It’s interesting to read British broadsheets whilst in the midst of the Catalan-Spanish political crisis about next week’s referendum. In particular, it seems to me that The Guardian is reflecting from the perspective of the Spanish government.
Recording the sound in the street next to mine last night, 20 Sept, 10:15pm
Here in Barcelona, people were in the streets last night, either at the main protest or banging pots and pans on balconies (‘cacerolada’, or ‘saucepanning’), and shouting about freedom. All peaceful, but angry – walking home was quite moving and rather deafening. The outpouring of anger was triggered by the Spanish government’s ordering of its Guardia Civil (national police force that reminds many here of Franco-era repression) to arrest 12 Catalan officials and raid printing premises yesterday morning, resulting in the confiscation of the 10 million ballot papers.
This situation is the culmination of the past few months of planning for the Catalan referendum. The referendum itself is illegal under Spanish law, but the Catalans I have spoken to (whether or not they agree with its taking place) describe it as a last resort. The Spanish government under Rajoy has, they feel, not been interested in taking seriously their claim to independence, or their concerns about the ways that Spain capitalises on the income from Catalonia without reinvesting in it to an adequate degree.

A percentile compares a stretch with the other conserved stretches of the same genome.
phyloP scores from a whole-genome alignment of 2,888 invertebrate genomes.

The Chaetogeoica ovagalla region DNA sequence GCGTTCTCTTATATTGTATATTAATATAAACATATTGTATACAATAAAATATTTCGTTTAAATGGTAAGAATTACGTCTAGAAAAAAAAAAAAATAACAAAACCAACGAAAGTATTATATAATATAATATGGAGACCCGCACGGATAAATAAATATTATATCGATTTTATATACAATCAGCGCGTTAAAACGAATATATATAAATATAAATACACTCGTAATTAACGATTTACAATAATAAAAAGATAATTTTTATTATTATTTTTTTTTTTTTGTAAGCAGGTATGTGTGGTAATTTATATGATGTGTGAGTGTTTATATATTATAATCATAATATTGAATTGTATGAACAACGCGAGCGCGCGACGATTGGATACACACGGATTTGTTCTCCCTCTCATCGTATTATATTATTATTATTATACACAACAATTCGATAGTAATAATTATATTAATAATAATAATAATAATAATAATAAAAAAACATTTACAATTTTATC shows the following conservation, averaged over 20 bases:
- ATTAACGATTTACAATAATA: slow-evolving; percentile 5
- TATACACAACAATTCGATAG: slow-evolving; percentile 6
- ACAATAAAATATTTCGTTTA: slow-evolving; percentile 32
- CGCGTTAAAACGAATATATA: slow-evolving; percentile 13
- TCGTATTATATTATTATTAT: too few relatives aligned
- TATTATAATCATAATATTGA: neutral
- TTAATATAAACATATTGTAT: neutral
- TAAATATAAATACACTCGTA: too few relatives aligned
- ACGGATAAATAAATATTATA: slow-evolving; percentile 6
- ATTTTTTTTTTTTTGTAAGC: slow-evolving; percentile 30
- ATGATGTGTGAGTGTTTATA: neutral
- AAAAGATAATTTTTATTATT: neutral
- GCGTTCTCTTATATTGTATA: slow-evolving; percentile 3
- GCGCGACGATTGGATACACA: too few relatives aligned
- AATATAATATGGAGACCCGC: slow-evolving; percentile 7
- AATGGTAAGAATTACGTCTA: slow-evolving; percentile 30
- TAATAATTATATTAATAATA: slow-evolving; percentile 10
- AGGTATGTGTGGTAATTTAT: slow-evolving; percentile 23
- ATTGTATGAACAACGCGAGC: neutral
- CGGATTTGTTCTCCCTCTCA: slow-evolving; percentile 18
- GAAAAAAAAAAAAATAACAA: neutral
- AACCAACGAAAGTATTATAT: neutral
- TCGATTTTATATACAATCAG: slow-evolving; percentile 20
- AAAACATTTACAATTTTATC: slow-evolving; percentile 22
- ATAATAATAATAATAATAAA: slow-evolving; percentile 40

Rajoy’s attitude is seen by many Catalans as the latest blot in a centuries-long series of campaigns by Spanish governments to repress Catalan language and culture and ‘homogenise’ Spain. Rajoy went on television last night to tell the Catalan separatists to stop their ‘fracturing’ and ‘radicalisation’ of their people, and that their activities were illegal. What stunned me – since it’s the first time I have really listened to one of his speeches – was that there was not much attempt to highlight common ground, to acknowledge the feelings beneath the actions, to suggest a way forward for a common future, taking everyone into account. There was just a ‘stop this, and we’ll talk’.
Reading the British newspapers, I’m struck by The Guardian’s focus on the Spanish government’s perspective. An article entitled ‘Is Madrid in danger of playing into Catalan separatist hands?’ says it all. To compare with other broadsheet article titles: The Guardian’s ‘Catalonia divided’ is The Telegraph’s ‘Anger in Barcelona’. The Guardian’s ‘Pro-independence protesters rally’ is The Independent’s ‘Tens of thousands hit Barcelona streets’. (The Times has a pay wall and it’s a Murdoch paper so it can take a walk.) All of these statements are broadly truthful, but with a very different emphasis and level of appreciation of the historical context.
For the moment, the protesting here is a masterclass in peaceful but noisy expression of extreme anger and hurt. It remains to be seen how the crisis will play out next week in advance of the referendum date, Sunday 1 October. Since websites etc. are forbidden to advertise the referendum, there are pages/communities you can sign up to that are entitled ‘1 October: That thing’, or similar. Protests are organised via WhatsApp groups of political activist organisations. All are appealing for activities to be peaceful.